To build a conscious and ethical company there needs to be a congruence between what’s espoused and the lived the experience for the employees and customers. In the case of Stella McCartney and my florist, there is a clear congruence between their words and their actions. Their employees and their customers are in no doubt as to what they believe in and their authenticity is unquestioned. This in itself builds trust. In the Australian private sector, there are lots of glossy brochures outlining corporate social responsibility initiatives, lots of sponsorships of sporting teams, and volunteering and financial support provided to many worthwhile charities. All of which are important. However, it’s harder to find the companies that have true conscious missions that infiltrate their cultures, their products and their customer experiences. This is a big opportunity for the corporate sector and in this time of low consumer trust, it’s a differentiator.
The Deloitte report further stated that 84% of respondents said that they needed to rethink their workforce experience to improve productivity and 80% believed they needed to develop leaders differently. In my own career, the companies that I was most loyal and connected to were those with a big purpose. I could connect to the bigger picture and felt like I was contributing to something larger than myself. Therefore I worked harder, putting in more discretionary effort to help the company be successful. Productivity is directly linked to how happy, engaged and inspired employees are. Conscious companies have an edge here as there is a great sense of pride in the workforce and the employees become ambassadors for the company. Being clear about your mission also attracts the right talent with aligned values. Leadership development that enables leaders to tap into their internal ‘why’ and lead with passion, purpose and conviction will help drive the mission forward and deliver the best outcomes.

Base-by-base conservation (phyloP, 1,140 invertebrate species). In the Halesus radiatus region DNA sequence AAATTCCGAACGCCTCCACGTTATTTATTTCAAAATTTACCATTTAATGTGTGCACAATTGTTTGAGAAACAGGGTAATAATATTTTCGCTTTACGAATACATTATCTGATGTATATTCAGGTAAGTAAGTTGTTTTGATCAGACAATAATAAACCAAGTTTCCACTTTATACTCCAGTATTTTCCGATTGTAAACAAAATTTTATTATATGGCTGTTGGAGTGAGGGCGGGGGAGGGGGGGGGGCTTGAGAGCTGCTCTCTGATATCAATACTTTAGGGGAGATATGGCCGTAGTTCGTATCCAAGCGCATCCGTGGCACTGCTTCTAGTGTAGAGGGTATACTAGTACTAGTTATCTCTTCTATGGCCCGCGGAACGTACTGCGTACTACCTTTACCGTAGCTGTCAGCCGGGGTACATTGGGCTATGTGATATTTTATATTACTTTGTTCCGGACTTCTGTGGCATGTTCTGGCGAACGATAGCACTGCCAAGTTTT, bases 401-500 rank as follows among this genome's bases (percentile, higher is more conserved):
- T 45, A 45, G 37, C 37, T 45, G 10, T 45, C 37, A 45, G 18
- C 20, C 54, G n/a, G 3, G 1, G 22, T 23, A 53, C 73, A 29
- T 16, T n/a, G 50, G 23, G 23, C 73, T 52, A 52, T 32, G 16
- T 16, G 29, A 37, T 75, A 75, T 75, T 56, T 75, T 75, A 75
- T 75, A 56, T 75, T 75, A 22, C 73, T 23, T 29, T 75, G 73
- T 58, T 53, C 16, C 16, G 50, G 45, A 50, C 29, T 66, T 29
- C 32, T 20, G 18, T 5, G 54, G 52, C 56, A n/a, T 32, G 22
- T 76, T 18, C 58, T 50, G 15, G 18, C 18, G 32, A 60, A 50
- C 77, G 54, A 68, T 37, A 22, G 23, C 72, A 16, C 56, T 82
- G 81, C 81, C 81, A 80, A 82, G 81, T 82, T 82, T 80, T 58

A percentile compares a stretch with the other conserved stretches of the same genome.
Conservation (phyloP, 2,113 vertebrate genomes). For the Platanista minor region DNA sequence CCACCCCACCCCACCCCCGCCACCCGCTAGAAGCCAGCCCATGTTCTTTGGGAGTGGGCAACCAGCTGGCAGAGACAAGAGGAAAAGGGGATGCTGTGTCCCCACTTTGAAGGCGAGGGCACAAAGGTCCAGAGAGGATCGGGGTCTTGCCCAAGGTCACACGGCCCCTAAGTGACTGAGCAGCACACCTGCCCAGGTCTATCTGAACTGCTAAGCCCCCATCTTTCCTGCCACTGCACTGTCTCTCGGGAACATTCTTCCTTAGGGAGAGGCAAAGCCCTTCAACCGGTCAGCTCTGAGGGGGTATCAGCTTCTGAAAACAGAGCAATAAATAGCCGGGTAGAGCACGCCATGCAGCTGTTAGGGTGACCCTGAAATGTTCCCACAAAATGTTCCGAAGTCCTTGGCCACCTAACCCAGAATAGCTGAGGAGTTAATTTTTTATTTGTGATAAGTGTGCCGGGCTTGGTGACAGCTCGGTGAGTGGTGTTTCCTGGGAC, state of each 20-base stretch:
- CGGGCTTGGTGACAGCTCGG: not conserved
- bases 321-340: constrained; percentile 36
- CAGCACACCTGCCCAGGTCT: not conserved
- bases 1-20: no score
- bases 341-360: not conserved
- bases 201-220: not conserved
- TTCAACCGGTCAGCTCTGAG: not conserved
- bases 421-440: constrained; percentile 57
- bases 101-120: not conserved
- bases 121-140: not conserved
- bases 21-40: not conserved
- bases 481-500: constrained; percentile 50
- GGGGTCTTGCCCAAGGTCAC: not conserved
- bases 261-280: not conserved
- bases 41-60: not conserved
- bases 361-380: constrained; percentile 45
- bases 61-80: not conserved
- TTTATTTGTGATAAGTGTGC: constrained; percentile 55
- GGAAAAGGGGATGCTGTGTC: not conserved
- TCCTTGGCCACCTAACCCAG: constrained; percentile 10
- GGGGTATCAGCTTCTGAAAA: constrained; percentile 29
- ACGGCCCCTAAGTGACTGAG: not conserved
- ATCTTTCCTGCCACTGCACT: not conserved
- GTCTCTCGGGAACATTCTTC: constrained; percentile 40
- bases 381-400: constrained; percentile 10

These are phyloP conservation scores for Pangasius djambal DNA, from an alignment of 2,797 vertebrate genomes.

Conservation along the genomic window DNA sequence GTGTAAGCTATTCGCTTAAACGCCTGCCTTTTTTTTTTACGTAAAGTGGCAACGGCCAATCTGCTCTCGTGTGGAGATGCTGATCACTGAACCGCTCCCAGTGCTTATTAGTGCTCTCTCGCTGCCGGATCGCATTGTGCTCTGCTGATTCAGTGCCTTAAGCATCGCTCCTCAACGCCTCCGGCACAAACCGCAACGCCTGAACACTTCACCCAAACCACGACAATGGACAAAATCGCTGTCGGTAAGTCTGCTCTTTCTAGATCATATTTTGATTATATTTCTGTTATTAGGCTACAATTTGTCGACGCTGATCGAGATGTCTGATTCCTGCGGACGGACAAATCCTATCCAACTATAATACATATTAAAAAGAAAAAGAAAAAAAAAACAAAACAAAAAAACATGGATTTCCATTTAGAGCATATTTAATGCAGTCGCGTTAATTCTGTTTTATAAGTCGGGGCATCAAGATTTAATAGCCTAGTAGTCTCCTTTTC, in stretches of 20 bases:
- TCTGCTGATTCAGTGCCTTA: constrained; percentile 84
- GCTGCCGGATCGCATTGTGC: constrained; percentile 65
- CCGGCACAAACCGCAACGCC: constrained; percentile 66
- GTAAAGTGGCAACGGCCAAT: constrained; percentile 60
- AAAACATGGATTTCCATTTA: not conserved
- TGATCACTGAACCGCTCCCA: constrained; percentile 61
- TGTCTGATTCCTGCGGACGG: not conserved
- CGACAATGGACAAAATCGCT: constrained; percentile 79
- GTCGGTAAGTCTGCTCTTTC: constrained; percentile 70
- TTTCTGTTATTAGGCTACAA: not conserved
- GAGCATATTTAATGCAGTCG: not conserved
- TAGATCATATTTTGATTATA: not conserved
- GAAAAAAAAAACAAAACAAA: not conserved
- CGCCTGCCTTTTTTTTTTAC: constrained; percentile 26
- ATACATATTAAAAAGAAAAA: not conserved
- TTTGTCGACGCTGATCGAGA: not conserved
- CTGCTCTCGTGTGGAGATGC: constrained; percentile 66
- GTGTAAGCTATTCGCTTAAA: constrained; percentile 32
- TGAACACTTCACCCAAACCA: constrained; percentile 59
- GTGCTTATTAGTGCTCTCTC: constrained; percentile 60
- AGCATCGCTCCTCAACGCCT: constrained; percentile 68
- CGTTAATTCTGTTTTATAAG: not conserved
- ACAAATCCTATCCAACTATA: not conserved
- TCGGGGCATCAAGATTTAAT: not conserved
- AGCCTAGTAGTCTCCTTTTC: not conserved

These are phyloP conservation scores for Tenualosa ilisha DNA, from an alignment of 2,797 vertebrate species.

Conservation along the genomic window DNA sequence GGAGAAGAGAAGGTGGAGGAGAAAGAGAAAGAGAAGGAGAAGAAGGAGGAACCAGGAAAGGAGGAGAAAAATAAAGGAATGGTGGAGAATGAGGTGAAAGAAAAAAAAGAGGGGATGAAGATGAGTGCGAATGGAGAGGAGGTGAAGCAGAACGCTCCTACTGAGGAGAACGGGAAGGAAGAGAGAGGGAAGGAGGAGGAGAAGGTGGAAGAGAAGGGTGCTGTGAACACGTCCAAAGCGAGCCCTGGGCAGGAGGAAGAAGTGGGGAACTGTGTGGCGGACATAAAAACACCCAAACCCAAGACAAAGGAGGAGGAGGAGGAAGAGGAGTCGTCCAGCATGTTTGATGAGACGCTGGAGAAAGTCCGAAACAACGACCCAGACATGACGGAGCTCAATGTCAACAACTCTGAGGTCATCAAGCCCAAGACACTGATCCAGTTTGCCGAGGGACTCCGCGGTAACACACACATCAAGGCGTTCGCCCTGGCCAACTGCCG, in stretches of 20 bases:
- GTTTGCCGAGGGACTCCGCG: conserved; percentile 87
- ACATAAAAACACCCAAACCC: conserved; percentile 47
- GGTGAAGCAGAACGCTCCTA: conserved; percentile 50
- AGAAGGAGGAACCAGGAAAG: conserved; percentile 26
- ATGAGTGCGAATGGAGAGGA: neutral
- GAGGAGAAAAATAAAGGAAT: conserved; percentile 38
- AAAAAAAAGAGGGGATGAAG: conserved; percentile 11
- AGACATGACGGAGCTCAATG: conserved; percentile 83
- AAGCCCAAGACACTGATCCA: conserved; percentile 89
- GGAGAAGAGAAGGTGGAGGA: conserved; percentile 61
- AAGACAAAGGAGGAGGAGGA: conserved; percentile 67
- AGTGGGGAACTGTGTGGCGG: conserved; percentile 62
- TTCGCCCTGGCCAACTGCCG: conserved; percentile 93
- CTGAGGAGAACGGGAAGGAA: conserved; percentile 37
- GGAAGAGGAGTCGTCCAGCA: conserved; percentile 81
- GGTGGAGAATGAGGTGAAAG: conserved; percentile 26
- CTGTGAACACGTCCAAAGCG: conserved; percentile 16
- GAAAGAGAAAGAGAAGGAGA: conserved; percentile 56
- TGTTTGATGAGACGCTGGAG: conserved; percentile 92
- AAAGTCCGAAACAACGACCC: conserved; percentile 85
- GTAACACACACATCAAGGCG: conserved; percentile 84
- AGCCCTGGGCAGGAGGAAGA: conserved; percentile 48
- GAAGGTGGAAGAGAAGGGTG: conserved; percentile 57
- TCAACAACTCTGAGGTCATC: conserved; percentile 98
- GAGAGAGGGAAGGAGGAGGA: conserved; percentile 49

It’s a real achievement when a business achieves congruence between what’s espoused and what’s lived. Running a business with a conscience can sometimes seem at odds with what’s required to deliver strong shareholder returns but it pays dividends. Having an ethical culture that engenders the trust of your customers and employees spans all industries and is good risk management. And it’s also good for the bottom line.
Building a conscious organisation doesn’t happen by itself, it requires intentional action. So many companies spend valuable time, money and energy remediating bad behaviour internally and managing customer complaints. An investment in reorganising the company around a bold mission in the world and in turn capturing the hearts and minds of customers and employees, costs less, improves internal behaviour and inspires the customers. And in the process, you might just change the world.
As a leader, some questions for you to consider:
1. What is your personal mission in the world? What lights you up? Which of the big global problems would you fix if you could?
2. What are your team members passionate about? Have you asked them?
3. How could your personal mission influence how you design your products, service, and customer experience?
4. Would your business model and structure need to change in order to be a more conscious business?
5. How could you change how you lead to bring more of your passion and purpose to your business?
 Bhargava, R. (2019, January 20). 6 Consumer Trends to Watch in 2019. Retrieved from www.aicd.companydirectors.com/membership/company-director-magazine/2018-back-editions/december/megatrends
 Deloitte Global Human Capital Trends 2019(Rep.). (2019). Deloitte Insights.